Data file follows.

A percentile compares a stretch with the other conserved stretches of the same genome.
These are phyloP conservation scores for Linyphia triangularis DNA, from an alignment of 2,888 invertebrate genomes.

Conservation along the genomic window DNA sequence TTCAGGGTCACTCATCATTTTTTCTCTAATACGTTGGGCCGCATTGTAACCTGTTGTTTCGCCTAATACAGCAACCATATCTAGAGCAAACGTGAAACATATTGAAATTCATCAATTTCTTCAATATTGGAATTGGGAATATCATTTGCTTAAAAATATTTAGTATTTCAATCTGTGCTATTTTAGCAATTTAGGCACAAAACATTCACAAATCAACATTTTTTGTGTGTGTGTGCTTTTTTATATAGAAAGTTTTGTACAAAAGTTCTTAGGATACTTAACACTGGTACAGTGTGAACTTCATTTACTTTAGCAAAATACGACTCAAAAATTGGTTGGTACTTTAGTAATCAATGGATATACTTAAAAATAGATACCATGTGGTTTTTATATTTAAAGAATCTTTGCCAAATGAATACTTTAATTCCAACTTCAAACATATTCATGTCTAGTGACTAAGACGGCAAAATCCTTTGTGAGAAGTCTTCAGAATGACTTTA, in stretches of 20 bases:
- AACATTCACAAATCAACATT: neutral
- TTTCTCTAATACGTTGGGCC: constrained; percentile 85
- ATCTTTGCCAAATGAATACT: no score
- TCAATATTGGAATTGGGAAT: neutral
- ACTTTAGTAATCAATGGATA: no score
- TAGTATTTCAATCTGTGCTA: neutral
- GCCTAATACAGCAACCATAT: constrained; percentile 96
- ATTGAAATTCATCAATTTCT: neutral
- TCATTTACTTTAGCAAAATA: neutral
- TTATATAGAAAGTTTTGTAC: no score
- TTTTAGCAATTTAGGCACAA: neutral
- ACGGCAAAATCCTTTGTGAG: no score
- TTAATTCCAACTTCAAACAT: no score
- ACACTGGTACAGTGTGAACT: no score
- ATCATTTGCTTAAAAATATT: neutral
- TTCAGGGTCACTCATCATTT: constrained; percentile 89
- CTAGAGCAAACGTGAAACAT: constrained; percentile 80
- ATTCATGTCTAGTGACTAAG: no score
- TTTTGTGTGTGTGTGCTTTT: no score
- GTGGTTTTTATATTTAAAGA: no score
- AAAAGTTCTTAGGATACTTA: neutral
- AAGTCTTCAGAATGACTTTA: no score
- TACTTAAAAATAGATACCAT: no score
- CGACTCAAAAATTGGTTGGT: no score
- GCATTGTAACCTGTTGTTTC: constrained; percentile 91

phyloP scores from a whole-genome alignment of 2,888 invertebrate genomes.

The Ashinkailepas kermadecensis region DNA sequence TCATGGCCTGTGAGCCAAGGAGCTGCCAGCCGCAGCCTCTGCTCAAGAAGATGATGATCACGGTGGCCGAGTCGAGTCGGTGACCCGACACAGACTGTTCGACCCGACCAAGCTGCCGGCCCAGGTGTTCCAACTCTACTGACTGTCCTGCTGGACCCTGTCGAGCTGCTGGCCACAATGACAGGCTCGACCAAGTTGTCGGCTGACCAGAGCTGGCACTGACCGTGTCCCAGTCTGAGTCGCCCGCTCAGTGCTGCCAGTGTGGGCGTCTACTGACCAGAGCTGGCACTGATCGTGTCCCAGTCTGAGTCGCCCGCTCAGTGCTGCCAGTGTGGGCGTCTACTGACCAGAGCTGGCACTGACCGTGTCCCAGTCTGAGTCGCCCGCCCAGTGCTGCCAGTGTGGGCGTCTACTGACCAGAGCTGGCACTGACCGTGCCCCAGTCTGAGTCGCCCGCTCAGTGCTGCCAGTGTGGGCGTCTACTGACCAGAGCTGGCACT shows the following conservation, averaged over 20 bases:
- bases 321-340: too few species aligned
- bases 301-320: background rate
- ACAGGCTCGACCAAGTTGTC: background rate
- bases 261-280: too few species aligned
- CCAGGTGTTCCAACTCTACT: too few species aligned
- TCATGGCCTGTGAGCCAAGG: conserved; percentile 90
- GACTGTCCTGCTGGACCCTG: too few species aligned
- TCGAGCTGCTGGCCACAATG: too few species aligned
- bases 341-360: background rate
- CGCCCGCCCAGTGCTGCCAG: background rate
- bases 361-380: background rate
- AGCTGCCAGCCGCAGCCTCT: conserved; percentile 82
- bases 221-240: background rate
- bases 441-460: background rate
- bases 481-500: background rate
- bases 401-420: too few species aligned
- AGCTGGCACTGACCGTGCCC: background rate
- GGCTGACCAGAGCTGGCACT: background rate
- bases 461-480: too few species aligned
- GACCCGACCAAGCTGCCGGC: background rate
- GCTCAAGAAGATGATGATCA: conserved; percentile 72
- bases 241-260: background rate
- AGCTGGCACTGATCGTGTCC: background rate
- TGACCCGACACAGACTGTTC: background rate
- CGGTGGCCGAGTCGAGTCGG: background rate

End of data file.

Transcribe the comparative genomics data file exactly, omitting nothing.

A percentile compares a stretch with the other conserved stretches of the same genome.
These are phyloP conservation scores for Linyphia triangularis DNA, from an alignment of 2,888 invertebrate genomes.

Conservation along the genomic window DNA sequence TTCAGGGTCACTCATCATTTTTTCTCTAATACGTTGGGCCGCATTGTAACCTGTTGTTTCGCCTAATACAGCAACCATATCTAGAGCAAACGTGAAACATATTGAAATTCATCAATTTCTTCAATATTGGAATTGGGAATATCATTTGCTTAAAAATATTTAGTATTTCAATCTGTGCTATTTTAGCAATTTAGGCACAAAACATTCACAAATCAACATTTTTTGTGTGTGTGTGCTTTTTTATATAGAAAGTTTTGTACAAAAGTTCTTAGGATACTTAACACTGGTACAGTGTGAACTTCATTTACTTTAGCAAAATACGACTCAAAAATTGGTTGGTACTTTAGTAATCAATGGATATACTTAAAAATAGATACCATGTGGTTTTTATATTTAAAGAATCTTTGCCAAATGAATACTTTAATTCCAACTTCAAACATATTCATGTCTAGTGACTAAGACGGCAAAATCCTTTGTGAGAAGTCTTCAGAATGACTTTA, in stretches of 20 bases:
- AACATTCACAAATCAACATT: neutral
- TTTCTCTAATACGTTGGGCC: constrained; percentile 85
- ATCTTTGCCAAATGAATACT: no score
- TCAATATTGGAATTGGGAAT: neutral
- ACTTTAGTAATCAATGGATA: no score
- TAGTATTTCAATCTGTGCTA: neutral
- GCCTAATACAGCAACCATAT: constrained; percentile 96
- ATTGAAATTCATCAATTTCT: neutral
- TCATTTACTTTAGCAAAATA: neutral
- TTATATAGAAAGTTTTGTAC: no score
- TTTTAGCAATTTAGGCACAA: neutral
- ACGGCAAAATCCTTTGTGAG: no score
- TTAATTCCAACTTCAAACAT: no score
- ACACTGGTACAGTGTGAACT: no score
- ATCATTTGCTTAAAAATATT: neutral
- TTCAGGGTCACTCATCATTT: constrained; percentile 89
- CTAGAGCAAACGTGAAACAT: constrained; percentile 80
- ATTCATGTCTAGTGACTAAG: no score
- TTTTGTGTGTGTGTGCTTTT: no score
- GTGGTTTTTATATTTAAAGA: no score
- AAAAGTTCTTAGGATACTTA: neutral
- AAGTCTTCAGAATGACTTTA: no score
- TACTTAAAAATAGATACCAT: no score
- CGACTCAAAAATTGGTTGGT: no score
- GCATTGTAACCTGTTGTTTC: constrained; percentile 91

phyloP scores from a whole-genome alignment of 2,888 invertebrate genomes.

The Ashinkailepas kermadecensis region DNA sequence TCATGGCCTGTGAGCCAAGGAGCTGCCAGCCGCAGCCTCTGCTCAAGAAGATGATGATCACGGTGGCCGAGTCGAGTCGGTGACCCGACACAGACTGTTCGACCCGACCAAGCTGCCGGCCCAGGTGTTCCAACTCTACTGACTGTCCTGCTGGACCCTGTCGAGCTGCTGGCCACAATGACAGGCTCGACCAAGTTGTCGGCTGACCAGAGCTGGCACTGACCGTGTCCCAGTCTGAGTCGCCCGCTCAGTGCTGCCAGTGTGGGCGTCTACTGACCAGAGCTGGCACTGATCGTGTCCCAGTCTGAGTCGCCCGCTCAGTGCTGCCAGTGTGGGCGTCTACTGACCAGAGCTGGCACTGACCGTGTCCCAGTCTGAGTCGCCCGCCCAGTGCTGCCAGTGTGGGCGTCTACTGACCAGAGCTGGCACTGACCGTGCCCCAGTCTGAGTCGCCCGCTCAGTGCTGCCAGTGTGGGCGTCTACTGACCAGAGCTGGCACT shows the following conservation, averaged over 20 bases:
- bases 321-340: too few species aligned
- bases 301-320: background rate
- ACAGGCTCGACCAAGTTGTC: background rate
- bases 261-280: too few species aligned
- CCAGGTGTTCCAACTCTACT: too few species aligned
- TCATGGCCTGTGAGCCAAGG: conserved; percentile 90
- GACTGTCCTGCTGGACCCTG: too few species aligned
- TCGAGCTGCTGGCCACAATG: too few species aligned
- bases 341-360: background rate
- CGCCCGCCCAGTGCTGCCAG: background rate
- bases 361-380: background rate
- AGCTGCCAGCCGCAGCCTCT: conserved; percentile 82
- bases 221-240: background rate
- bases 441-460: background rate
- bases 481-500: background rate
- bases 401-420: too few species aligned
- AGCTGGCACTGACCGTGCCC: background rate
- GGCTGACCAGAGCTGGCACT: background rate
- bases 461-480: too few species aligned
- GACCCGACCAAGCTGCCGGC: background rate
- GCTCAAGAAGATGATGATCA: conserved; percentile 72
- bases 241-260: background rate
- AGCTGGCACTGATCGTGTCC: background rate
- TGACCCGACACAGACTGTTC: background rate
- CGGTGGCCGAGTCGAGTCGG: background rate